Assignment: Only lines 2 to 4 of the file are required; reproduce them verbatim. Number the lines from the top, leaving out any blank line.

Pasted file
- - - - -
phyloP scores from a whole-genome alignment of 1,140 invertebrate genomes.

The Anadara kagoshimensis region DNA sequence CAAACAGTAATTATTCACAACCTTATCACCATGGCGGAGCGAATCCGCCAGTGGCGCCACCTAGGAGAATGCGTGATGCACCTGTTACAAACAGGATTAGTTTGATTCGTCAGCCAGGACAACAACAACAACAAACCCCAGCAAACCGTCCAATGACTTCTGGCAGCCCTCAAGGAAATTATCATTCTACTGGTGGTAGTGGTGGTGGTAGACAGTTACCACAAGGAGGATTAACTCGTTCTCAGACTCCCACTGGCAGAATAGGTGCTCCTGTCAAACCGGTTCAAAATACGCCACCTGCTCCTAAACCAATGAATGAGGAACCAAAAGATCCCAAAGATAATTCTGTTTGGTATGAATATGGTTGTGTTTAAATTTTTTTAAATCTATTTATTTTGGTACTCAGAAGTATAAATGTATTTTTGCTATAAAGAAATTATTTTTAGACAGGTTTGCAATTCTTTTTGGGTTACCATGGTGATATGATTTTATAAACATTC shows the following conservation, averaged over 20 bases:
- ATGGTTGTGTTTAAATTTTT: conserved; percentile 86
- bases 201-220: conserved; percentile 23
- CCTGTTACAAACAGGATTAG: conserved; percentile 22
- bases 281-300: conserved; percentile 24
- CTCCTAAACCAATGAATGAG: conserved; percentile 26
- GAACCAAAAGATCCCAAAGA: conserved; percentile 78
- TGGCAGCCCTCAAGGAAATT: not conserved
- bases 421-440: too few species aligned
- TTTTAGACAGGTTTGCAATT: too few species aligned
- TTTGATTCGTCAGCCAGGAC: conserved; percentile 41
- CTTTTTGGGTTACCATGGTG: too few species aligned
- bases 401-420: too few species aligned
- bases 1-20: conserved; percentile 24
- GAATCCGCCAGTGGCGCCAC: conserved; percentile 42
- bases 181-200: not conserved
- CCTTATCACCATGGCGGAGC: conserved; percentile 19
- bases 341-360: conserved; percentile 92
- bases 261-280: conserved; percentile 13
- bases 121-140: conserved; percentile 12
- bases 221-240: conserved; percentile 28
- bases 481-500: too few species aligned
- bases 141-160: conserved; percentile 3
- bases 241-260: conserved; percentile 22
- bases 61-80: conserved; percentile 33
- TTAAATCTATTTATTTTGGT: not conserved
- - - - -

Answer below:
The Anadara kagoshimensis region DNA sequence CAAACAGTAATTATTCACAACCTTATCACCATGGCGGAGCGAATCCGCCAGTGGCGCCACCTAGGAGAATGCGTGATGCACCTGTTACAAACAGGATTAGTTTGATTCGTCAGCCAGGACAACAACAACAACAAACCCCAGCAAACCGTCCAATGACTTCTGGCAGCCCTCAAGGAAATTATCATTCTACTGGTGGTAGTGGTGGTGGTAGACAGTTACCACAAGGAGGATTAACTCGTTCTCAGACTCCCACTGGCAGAATAGGTGCTCCTGTCAAACCGGTTCAAAATACGCCACCTGCTCCTAAACCAATGAATGAGGAACCAAAAGATCCCAAAGATAATTCTGTTTGGTATGAATATGGTTGTGTTTAAATTTTTTTAAATCTATTTATTTTGGTACTCAGAAGTATAAATGTATTTTTGCTATAAAGAAATTATTTTTAGACAGGTTTGCAATTCTTTTTGGGTTACCATGGTGATATGATTTTATAAACATTC shows the following conservation, averaged over 20 bases:
- ATGGTTGTGTTTAAATTTTT: conserved; percentile 86
- bases 201-220: conserved; percentile 23